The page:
Re-thinking the Oboe: Developing an Instrument for the 21st Century

Monday 14th January to Thursday 28th March 2013

For three years an exciting and painstaking process of instrumental design and development unfolded at the Royal Academy of Music. Players, composers and makers spurred each other on to ever more imaginative efforts. The result is an oboe that reaches an incredible high C with comparative ease, with increased ability to play several notes at one time, and more playable fingerings for complex contemporary music including new microtonal options. All of these improvements have been implemented without compromising the instrument’s distinctive character and tone colour, creating an oboe for the 21st century.

This exhibition took a long view at the creative process of instrument development, tracing the oboe’s history from origins to its present reincarnation. The displays juxtaposed early original instruments alongside ground-breaking new ideas. Exhibition visitors learned about the arrival of the ‘hautboy’ in England around 1700 and saw a beautiful Baroque oboe by London maker Thomas Stanesby. The display followed various changes in both the instrument’s physical form and the technique used to play it over the following centuries, and showcased French instruments owned by the Italian virtuoso Antonino Pasculli.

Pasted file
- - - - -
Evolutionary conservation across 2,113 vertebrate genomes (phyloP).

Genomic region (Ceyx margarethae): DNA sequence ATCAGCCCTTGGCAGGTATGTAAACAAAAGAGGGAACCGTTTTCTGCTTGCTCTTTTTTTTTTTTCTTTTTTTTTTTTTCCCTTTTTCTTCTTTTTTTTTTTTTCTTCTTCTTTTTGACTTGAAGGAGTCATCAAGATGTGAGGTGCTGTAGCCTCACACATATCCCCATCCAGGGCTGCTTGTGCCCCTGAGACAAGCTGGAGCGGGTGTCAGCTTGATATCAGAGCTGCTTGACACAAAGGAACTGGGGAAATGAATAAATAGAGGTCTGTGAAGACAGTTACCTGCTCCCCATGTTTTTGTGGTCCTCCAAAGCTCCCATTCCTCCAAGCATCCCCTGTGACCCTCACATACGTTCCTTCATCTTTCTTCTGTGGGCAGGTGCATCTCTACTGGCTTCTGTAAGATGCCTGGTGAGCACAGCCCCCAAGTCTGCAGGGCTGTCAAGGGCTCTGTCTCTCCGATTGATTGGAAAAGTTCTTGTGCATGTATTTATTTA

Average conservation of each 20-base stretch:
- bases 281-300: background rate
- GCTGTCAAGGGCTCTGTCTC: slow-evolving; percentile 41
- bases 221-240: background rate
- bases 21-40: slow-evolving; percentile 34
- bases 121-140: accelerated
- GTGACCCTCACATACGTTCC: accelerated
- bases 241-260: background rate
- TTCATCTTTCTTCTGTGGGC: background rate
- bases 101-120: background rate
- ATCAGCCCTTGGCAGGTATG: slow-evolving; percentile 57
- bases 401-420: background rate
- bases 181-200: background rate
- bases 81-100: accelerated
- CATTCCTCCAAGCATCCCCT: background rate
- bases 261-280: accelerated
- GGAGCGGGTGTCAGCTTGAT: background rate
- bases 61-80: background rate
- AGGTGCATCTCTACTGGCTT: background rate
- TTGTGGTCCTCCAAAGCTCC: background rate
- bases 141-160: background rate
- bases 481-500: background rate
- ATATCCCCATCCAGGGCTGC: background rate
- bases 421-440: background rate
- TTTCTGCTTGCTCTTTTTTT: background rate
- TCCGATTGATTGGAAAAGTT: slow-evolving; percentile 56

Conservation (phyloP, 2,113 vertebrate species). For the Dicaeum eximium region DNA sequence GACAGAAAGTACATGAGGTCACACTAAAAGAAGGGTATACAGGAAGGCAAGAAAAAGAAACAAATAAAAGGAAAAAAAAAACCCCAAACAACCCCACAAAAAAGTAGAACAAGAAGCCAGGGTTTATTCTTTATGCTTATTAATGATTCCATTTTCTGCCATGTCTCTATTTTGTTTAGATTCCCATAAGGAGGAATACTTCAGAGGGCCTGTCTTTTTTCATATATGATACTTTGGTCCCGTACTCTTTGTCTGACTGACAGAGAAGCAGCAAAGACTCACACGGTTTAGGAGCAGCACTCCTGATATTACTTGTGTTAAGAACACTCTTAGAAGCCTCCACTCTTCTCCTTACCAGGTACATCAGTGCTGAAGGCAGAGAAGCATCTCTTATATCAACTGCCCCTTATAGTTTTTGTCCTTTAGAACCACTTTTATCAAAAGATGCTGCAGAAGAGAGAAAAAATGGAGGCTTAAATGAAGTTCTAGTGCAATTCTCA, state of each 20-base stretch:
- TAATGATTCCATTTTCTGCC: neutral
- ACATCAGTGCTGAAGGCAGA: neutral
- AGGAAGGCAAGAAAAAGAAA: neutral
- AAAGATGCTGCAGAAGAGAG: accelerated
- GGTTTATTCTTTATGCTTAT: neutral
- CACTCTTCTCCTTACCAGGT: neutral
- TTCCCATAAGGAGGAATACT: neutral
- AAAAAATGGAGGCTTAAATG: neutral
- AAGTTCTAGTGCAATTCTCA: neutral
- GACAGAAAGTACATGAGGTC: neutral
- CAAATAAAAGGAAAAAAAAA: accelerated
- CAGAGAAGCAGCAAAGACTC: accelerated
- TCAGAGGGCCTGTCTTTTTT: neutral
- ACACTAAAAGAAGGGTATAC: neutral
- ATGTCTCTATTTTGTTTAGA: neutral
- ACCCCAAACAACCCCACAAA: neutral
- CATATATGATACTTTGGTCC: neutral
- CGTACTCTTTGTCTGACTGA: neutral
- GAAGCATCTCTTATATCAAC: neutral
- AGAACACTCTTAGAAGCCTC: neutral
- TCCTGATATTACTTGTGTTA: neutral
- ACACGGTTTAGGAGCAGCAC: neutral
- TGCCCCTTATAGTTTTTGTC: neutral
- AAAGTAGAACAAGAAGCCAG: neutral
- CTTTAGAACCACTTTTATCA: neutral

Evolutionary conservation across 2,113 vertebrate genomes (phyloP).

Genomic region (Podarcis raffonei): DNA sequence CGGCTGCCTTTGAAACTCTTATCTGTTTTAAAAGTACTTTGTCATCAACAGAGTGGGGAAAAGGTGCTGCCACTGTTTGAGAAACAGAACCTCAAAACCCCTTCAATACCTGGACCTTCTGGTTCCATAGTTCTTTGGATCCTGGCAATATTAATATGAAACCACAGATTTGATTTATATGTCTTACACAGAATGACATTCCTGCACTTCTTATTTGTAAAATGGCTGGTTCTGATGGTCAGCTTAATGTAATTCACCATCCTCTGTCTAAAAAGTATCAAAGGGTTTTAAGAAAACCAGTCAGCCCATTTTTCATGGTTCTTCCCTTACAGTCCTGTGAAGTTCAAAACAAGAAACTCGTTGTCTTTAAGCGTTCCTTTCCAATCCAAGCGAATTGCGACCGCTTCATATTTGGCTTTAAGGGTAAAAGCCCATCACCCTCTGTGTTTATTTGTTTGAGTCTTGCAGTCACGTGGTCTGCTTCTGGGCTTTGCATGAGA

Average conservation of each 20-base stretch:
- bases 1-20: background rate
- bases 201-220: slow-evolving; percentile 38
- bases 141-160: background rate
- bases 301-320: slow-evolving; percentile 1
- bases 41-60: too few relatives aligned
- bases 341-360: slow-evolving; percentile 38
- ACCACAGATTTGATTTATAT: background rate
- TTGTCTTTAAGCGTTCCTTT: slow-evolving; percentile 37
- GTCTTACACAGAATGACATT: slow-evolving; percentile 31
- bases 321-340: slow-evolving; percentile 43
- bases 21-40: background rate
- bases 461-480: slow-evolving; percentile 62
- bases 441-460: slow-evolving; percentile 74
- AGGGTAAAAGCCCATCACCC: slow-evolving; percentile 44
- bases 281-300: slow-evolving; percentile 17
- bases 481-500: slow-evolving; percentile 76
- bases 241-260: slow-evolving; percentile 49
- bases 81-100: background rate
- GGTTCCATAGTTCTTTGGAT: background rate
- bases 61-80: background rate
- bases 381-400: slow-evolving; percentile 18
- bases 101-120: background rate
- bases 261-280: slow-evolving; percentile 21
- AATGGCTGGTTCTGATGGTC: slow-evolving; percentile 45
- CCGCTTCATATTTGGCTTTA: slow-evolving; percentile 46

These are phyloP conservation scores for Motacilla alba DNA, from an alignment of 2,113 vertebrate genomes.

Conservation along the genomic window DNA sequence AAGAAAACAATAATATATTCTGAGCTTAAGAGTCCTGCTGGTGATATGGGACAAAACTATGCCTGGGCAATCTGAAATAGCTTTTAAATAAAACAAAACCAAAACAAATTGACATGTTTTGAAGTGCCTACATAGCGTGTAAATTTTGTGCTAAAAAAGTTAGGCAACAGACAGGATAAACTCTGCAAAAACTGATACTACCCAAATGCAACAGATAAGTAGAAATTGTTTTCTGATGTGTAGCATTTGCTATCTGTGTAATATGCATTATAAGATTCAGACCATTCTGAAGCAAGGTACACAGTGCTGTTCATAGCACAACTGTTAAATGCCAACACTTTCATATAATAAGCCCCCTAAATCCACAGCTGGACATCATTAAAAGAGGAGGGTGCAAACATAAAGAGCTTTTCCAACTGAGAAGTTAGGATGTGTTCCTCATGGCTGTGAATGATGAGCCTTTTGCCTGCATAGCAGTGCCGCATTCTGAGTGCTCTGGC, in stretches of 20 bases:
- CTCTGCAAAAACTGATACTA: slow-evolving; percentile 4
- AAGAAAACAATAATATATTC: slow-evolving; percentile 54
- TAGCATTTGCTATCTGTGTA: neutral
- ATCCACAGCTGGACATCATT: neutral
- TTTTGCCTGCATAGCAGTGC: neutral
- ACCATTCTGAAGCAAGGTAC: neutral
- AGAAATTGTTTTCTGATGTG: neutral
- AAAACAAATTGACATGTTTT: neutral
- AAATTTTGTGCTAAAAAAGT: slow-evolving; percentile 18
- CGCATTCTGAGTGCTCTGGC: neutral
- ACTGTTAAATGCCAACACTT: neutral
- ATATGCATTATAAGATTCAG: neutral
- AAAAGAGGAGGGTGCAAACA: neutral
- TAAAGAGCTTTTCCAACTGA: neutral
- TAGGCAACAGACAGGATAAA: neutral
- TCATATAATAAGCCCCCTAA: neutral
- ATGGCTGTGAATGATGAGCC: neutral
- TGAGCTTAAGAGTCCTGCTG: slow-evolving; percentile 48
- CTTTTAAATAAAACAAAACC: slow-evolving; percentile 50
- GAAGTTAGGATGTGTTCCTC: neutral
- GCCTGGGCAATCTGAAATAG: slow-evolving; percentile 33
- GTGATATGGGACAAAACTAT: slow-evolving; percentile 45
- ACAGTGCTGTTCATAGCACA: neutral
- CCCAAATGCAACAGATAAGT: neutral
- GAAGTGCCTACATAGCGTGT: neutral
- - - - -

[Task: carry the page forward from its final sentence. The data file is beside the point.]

At the heart of the exhibition was the process of creating a new oboe, documenting the various stages of its development. In 2009, enabled by a grant from the Arts & Humanities Research Council (AHRC), renowned oboist and Academy Research Fellow Christopher Redgate began working with distinguished oboe makers Howarth of London. He has also collaborated extensively with a number of eminent composers, including Richard Barrett, Brian Ferneyhough, Michael Finnissy, Sam Hayden, Dorothy Ker and Edwin Roxburgh, to create works for the new instrument. Visitors to the exhibition had a unique opportunity to see the new oboe, hear recordings of both historic and present-day oboe repertoire, see sketches from the design phase of the new oboe, as well as images of it in action.

An events programme also ran alongside the exhibition, with concerts and discussions, featuring the new oboe in performance.